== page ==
Chch aggression getting out of hand

VICKI ANDERSON
Last updated 11:09 01/02/2013

Last night I was at Cliff Richard's gig at the CBS Arena and afterwards I met a couple - Lisa and Douglas - who had travelled from Queenstown for the show.

Lisa was really upset, they had been slow dancing in the aisle to Ocean Deep, a relatively slow number (hello, this is Cliff Richard, not Tool), when they were shoulder-tapped by security and told to sit down as they were a "health hazard''.

More of a hazard, surely, was the lack of adequate space for those in wheelchairs and toting zimmerframes, who were in the majority at last night's show.

Lisa said she had been a Cliff Richard fan since she was 12. She was really excited about the show - tickets were combined birthday and Christmas presents from her mother.

"I was slow dancing with my man, we were having a moment, we were off to the side of the stage out of the way of everyone, we weren't thrashing around or yelling and screaming, we weren't in front of any exits, we were just slow dancing and then we both got tapped on the shoulder and told to sit down.''

The pair were so upset they had to leave the venue for a few minutes to calm down. Lisa said she felt as if she was going to burst into tears. It ruined their night.

I rang VBase this morning to find out why someone slow dancing to a Cliff Richard song would be considered a health hazard.

The person I spoke to couldn't comment on what happened to Lisa and Douglas as they weren't working last night, but they explained that there are different security specifications depending on the promoter.

Also, as this was a seated gig in the floor section, she thought that last night security were probably worried about other people who had paid good money for their tickets not being able to see because of Lisa and Douglas' dancing.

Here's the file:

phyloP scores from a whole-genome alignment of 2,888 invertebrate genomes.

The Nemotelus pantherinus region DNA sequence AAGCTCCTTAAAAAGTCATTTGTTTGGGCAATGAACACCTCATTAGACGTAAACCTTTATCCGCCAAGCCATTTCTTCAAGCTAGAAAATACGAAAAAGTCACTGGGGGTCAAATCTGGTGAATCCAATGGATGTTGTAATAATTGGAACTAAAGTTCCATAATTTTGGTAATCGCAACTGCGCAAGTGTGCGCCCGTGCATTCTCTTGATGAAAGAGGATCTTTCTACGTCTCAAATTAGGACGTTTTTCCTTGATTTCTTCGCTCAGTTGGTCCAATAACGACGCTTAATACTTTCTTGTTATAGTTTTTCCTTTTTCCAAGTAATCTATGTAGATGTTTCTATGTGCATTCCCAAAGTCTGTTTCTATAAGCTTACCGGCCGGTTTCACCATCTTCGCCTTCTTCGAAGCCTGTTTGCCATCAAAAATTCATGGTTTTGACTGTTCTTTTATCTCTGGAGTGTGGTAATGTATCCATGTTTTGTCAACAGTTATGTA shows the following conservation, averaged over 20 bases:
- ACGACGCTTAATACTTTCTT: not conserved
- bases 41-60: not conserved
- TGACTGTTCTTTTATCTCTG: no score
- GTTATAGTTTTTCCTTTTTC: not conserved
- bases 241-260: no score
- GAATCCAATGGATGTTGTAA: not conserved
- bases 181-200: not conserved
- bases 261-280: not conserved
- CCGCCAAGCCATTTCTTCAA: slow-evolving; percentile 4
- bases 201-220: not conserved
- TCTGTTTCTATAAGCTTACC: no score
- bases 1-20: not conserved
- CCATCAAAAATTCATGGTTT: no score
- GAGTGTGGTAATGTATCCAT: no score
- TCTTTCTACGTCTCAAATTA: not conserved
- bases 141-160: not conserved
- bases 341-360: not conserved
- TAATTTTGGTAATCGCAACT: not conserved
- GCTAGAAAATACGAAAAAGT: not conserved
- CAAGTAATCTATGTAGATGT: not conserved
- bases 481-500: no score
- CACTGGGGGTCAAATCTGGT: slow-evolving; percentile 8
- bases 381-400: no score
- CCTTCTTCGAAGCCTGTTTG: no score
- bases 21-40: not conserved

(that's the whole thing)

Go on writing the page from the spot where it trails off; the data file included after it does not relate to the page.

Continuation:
"We have to be careful that others aren't impacting or impeding the vision of other ticket holders. It is also a health and safety issue if people are blocking the exit doors which might be needed in case of an emergency.''

Last night I posted on Facebook, asking friends if they'd had similar stories.

A friend said he'd been banned from one Christchurch venue over fears his electric wheelchair could start a fire.

Another told of a gig at the Christchurch Town Hall by Old Crow Medicine Show when the band themselves had to tell the crowd to all get up and dance en masse to get around the security people who were sending people back to their seats.

While a friend in Tokyo said that there clubs had to have a dance licence - if the authorities turn up and there's dancing happening in an unauthorised location then that club is closed down.

I've seen a few awful bouncer moments but post-quake the level of aggression shown is bordering on ridiculous.

At a recent Concord Dawn gig I saw a bouncer wrestle a bloke to the ground and then sit on him, smoking a cigarette, until police arrived. The guy being sat on was a little drunk but was not being violent or threatening, simply a little cheeky.

Another time a friend and I were queuing outside a venue when the bouncer came up to my friend and told her she wouldn't be allowed in. She was puzzled and said 'why not?' He replied that her dreadlocks were "revolting'' and she should just ''go home and wash her hair and stop being a smelly hippy''.

Of course security is there for a good reason and I'm glad they're there but it does seem like lately that the level of aggression in Christchurch at night is getting a little out of hand.

I was talking to a taxi driver about this recently - they are the ones who see it all - and he said there are venues in Riccarton and Hornby where he simply refuses to pick people up from now because it has become so bad - violent drunks and even more violent bouncers.

He told me an awful story about a girl he found in the carpark of a venue in Riccarton. She'd passed out drunk on the ground, the keys to her car were in the open car door.

He called out for help to a bouncer who was standing outside the venue where she had been served alcohol long after she should have been. The bouncer said ''just leave her in the carpark let someone have some fun with her''.

Then the taxi driver called the police who were too busy to come and pick her up. So, he waited until she had woken up, bought her a coffee at a nearby garage, locked her car and then took her home to her parents free of charge.

"If that was my granddaughter I'd hope someone else would do the same thing,'' he said. "I just hate to think what would have happened if I hadn't been there.''

While he was waiting, he said, he saw the bouncer "rough up'' a few students leaving the venue who hadn't appeared to be causing any trouble. It was something he said he'd noticed becoming more common recently.

Do you think slow dancing to Cliff Richard is a health hazard? Let me know about your brushes with security, post below or email Vicki.Anderson@fairfaxmedia.co.nz.

- The Press

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